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22 things to know about EV charging before buying your first electric vehicle

There are many do’s and do-not’s in EV charging, and we have made a list below of 22 facts you should know in 2022 about EV charging to get you up to speed (no pun intended).

Electric vehicle on road with sunset, buffalos and snow in background

What should I know about EV charging before making the big decision?

1. There are three types of EV chargers

  • Level 1 charging: (Alternating current; Slowest) plugging your charger into a regular outlet
  • Level 2 charging: (Alternating current; Fastest for at-home charging) plugging your charger into a 240V outlet or wall mounting it

If you want a Level 2 charger at home, fill out this quick survey and we will get you charging fast.

  • Level 3 charging: (Direct current; Fastest overall) plugging your car into a fast charger at a public station

2. People charge where they sleep, eat, and work

  • A study by J.D. Power found that over 80% of charging happens at home (WOW!)

3. Electric vehicles can take a long time to charge from a regular outlet

4. Electric vehicles are cheaper to use than ICE vehicles, so long as you are paying a cheap price for electricity

  • Check out our EV savings calculator here to see how much you could be eligible to save by driving an electric car.

5. EV Chargers can be public or private

  • Private chargers are like the ones in your garage and can be accessed by the home owner.
  • Public chargers are those you find off the side of highways, shopping malls, or anywhere else, and they can be accessed by anyone with the right key fob, QR code, or an app.

6. The price of public chargers per kWh is likely marked up

  • The business behind public charging is the following: The provider generally charges the consumer more per kWh than they pay - be wary of extreme markups from these chargers.
  • Some businesses might have limited free-of-charge access for their customers only.

7. There are dozens of apps for public charging

8. EV chargers could eventually be anywhere that has electricity

9. There are different types of plugs for EV charging

  • For Level 1 and 2 charging the J1772 plug works for all EVs in the USA other than Tesla.
  • CCS1 and CHAdeMO plugs are used for Level 3 charging.
  • The Tesla plug works for Tesla.
  • Tesla has adapters to use the J1772 plug or CCS1 and CHAdeMO. However, there are no adapters for non-Tesla cars to use Tesla chargers.

10. EV chargers can be either ‘smart’ or ‘dumb’

11. Chargers can be measured based on how many kW they deliver

  • For example
  1. A Level 2 charger with 240V and 40A could be called a 9.6kW charger.
  2. A Level 2 charger with 240V and 48A could be called a 11.6kW charger.
  3. Many Level 3 chargers fall under the 150kW, 250kW, or 350kW ranges, but the most common is the 50kW Level 3 charger.

12. EV charging speed for Level 3 charging can depend on your car’s battery voltage

13. Some EV chargers are not EV chargers at all, but technically Electric Vehicle Supply Equipment (EVSE)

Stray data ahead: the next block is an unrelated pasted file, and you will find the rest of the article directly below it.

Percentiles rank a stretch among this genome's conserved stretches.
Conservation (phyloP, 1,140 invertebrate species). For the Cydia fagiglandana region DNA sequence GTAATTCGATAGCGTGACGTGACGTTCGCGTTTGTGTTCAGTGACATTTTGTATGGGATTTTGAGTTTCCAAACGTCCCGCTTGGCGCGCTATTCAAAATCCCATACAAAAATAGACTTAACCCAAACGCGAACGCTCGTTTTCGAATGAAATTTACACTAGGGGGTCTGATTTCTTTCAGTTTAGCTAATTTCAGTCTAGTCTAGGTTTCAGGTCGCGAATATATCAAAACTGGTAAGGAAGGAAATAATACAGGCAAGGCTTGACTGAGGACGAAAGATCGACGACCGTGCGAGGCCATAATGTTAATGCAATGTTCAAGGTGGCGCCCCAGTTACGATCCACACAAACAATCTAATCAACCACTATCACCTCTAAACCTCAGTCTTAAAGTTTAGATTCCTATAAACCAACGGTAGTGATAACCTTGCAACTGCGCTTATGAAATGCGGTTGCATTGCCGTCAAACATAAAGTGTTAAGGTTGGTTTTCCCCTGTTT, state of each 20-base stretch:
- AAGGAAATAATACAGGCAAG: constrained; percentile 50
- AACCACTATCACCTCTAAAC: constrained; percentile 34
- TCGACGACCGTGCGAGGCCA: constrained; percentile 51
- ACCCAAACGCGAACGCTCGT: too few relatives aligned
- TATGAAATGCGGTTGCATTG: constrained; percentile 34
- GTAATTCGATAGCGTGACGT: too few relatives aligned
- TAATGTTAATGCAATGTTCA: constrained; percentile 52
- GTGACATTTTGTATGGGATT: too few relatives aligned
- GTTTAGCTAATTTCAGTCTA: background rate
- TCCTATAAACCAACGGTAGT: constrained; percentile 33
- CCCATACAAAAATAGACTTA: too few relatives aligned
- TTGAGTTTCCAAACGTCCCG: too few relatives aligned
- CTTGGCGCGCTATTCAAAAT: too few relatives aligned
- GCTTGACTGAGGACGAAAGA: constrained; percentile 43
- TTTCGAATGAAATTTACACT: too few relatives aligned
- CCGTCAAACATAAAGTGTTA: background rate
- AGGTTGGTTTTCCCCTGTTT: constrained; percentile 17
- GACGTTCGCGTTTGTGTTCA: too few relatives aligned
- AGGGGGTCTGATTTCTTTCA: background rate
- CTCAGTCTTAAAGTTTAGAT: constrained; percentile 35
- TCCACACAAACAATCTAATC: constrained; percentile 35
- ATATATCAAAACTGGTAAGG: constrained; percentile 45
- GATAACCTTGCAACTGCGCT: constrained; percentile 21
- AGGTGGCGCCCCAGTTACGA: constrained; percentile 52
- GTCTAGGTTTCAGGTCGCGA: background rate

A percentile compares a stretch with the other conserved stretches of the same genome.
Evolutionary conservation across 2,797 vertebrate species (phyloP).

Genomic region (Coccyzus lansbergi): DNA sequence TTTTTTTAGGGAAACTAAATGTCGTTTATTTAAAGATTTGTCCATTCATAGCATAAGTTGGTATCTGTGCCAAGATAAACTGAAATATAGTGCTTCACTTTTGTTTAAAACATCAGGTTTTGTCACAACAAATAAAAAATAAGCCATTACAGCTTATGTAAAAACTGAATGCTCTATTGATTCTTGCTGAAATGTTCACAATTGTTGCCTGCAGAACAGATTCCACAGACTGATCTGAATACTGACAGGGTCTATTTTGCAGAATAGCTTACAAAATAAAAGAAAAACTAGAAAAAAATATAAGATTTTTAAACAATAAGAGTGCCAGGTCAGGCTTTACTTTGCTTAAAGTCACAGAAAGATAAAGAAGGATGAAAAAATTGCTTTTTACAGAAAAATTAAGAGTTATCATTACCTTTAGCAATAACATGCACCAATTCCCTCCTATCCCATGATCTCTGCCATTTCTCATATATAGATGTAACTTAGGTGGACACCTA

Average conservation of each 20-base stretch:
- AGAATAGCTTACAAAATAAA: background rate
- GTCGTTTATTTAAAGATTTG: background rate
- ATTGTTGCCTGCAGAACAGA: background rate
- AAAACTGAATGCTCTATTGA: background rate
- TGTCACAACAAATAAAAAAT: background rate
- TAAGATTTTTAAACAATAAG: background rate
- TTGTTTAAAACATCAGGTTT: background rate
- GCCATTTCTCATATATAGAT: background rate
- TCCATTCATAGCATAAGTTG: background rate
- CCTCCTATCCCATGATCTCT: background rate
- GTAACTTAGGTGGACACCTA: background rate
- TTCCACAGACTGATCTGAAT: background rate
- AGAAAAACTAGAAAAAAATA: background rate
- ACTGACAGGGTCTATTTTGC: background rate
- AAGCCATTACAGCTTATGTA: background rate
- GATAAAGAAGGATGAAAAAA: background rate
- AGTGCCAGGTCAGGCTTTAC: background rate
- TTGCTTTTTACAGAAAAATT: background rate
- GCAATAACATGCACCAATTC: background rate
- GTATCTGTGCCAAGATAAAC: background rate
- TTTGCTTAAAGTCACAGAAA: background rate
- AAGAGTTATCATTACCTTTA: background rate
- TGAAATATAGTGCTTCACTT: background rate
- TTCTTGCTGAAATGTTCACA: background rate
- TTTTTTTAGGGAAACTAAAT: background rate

• Level 1 and Level 2 chargers provide electricity to the vehicle’s onboard charger, which then charges the battery.

14. DC chargers have a charging curve where the last 20% takes much longer than the first 80%

  • Also, charging speeds may be low or decrease if the battery is hot. Some of the EVs have integrated battery cooling systems to make sure you never overheat your battery.

15. Ceteris Paribas (all else equal) charging does take longer in colder weather

  • It happens because a cold battery has to get to the right temperature to accept the energy at the highest charging speed.

16. The EV equivalent of miles per gallon is miles per kWh

  • The average is around 3.6 miles per one kWh.

17. The average EV takes between 28-35 kWh to drive 100 miles

  • Larger and heavier electric trucks and SUVs are less efficient and use more electricity to drive the same distance. However, they might have a larger battery and therefore longer available range.

18. AC charging can be healthier for EV battery life compared to DC charging

  • It is generally advised to use home charging to charge your car from 20% to 80% and keep DC charging as an option for longer trips.

19. There are many incentives for EV charging and installing EV chargers

  • You can read about some of them here.

20. Some startups are working on inductive charging for electric vehicles, but this is many years away

  • Induction charging sounds great. It works well for your wearables or your smartphone. However, it is not that efficient for charging an EV at higher speeds and might not be safe enough yet.

21. Instead of recharging batteries, some companies in China are making swappable batteries

  • Imagine, instead of charging a car, you would go to a swap station to get your current battery removed and replaced with a recharged one. The main issues here are the lack of infrastructure for swap stations and the availability of swappable batteries.

22. With EV charging comes the opportunity for many new business models!

We hope you enjoyed the list - 23 new charging facts will come next year. Happy charging!

Fill out our survey or contact us, and our team will help you get connected!

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lady with scarf charging an EV at home with level 2 charger lectrium

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